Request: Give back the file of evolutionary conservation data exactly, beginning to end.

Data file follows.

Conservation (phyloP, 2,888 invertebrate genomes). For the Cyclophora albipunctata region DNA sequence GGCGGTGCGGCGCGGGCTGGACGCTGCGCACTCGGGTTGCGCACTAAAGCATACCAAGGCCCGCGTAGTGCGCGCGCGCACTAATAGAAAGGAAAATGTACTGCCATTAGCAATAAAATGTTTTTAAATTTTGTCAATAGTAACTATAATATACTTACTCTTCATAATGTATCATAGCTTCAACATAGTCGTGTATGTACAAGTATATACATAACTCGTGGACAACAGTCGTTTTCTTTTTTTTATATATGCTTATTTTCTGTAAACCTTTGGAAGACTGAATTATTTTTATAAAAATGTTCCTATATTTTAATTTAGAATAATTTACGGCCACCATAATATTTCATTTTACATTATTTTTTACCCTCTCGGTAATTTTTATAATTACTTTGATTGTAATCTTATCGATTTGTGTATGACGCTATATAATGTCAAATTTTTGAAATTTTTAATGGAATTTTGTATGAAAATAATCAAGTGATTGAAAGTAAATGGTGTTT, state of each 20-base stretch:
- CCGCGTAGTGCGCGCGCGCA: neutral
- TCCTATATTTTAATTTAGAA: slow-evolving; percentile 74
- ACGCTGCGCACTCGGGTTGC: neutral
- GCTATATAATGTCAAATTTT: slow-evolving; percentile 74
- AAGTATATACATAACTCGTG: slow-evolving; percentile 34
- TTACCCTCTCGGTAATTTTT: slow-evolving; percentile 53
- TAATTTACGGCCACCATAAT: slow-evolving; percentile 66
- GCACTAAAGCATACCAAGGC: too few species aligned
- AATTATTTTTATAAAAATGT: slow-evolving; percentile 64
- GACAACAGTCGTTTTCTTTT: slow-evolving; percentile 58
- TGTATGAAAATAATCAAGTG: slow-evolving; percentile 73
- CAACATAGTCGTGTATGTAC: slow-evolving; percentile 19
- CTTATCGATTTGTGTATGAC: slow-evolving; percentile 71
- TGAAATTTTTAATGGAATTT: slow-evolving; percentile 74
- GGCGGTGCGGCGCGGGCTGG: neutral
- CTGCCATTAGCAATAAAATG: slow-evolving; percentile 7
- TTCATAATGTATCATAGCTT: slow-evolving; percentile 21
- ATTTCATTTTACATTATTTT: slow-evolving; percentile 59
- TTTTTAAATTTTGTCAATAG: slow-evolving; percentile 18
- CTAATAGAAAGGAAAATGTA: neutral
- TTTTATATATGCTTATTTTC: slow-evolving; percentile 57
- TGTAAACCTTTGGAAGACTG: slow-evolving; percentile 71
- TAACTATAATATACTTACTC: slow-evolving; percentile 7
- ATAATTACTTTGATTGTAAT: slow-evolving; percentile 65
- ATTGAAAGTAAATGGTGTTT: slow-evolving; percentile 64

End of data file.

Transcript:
Conservation (phyloP, 2,888 invertebrate genomes). For the Cyclophora albipunctata region DNA sequence GGCGGTGCGGCGCGGGCTGGACGCTGCGCACTCGGGTTGCGCACTAAAGCATACCAAGGCCCGCGTAGTGCGCGCGCGCACTAATAGAAAGGAAAATGTACTGCCATTAGCAATAAAATGTTTTTAAATTTTGTCAATAGTAACTATAATATACTTACTCTTCATAATGTATCATAGCTTCAACATAGTCGTGTATGTACAAGTATATACATAACTCGTGGACAACAGTCGTTTTCTTTTTTTTATATATGCTTATTTTCTGTAAACCTTTGGAAGACTGAATTATTTTTATAAAAATGTTCCTATATTTTAATTTAGAATAATTTACGGCCACCATAATATTTCATTTTACATTATTTTTTACCCTCTCGGTAATTTTTATAATTACTTTGATTGTAATCTTATCGATTTGTGTATGACGCTATATAATGTCAAATTTTTGAAATTTTTAATGGAATTTTGTATGAAAATAATCAAGTGATTGAAAGTAAATGGTGTTT, state of each 20-base stretch:
- CCGCGTAGTGCGCGCGCGCA: neutral
- TCCTATATTTTAATTTAGAA: slow-evolving; percentile 74
- ACGCTGCGCACTCGGGTTGC: neutral
- GCTATATAATGTCAAATTTT: slow-evolving; percentile 74
- AAGTATATACATAACTCGTG: slow-evolving; percentile 34
- TTACCCTCTCGGTAATTTTT: slow-evolving; percentile 53
- TAATTTACGGCCACCATAAT: slow-evolving; percentile 66
- GCACTAAAGCATACCAAGGC: too few species aligned
- AATTATTTTTATAAAAATGT: slow-evolving; percentile 64
- GACAACAGTCGTTTTCTTTT: slow-evolving; percentile 58
- TGTATGAAAATAATCAAGTG: slow-evolving; percentile 73
- CAACATAGTCGTGTATGTAC: slow-evolving; percentile 19
- CTTATCGATTTGTGTATGAC: slow-evolving; percentile 71
- TGAAATTTTTAATGGAATTT: slow-evolving; percentile 74
- GGCGGTGCGGCGCGGGCTGG: neutral
- CTGCCATTAGCAATAAAATG: slow-evolving; percentile 7
- TTCATAATGTATCATAGCTT: slow-evolving; percentile 21
- ATTTCATTTTACATTATTTT: slow-evolving; percentile 59
- TTTTTAAATTTTGTCAATAG: slow-evolving; percentile 18
- CTAATAGAAAGGAAAATGTA: neutral
- TTTTATATATGCTTATTTTC: slow-evolving; percentile 57
- TGTAAACCTTTGGAAGACTG: slow-evolving; percentile 71
- TAACTATAATATACTTACTC: slow-evolving; percentile 7
- ATAATTACTTTGATTGTAAT: slow-evolving; percentile 65
- ATTGAAAGTAAATGGTGTTT: slow-evolving; percentile 64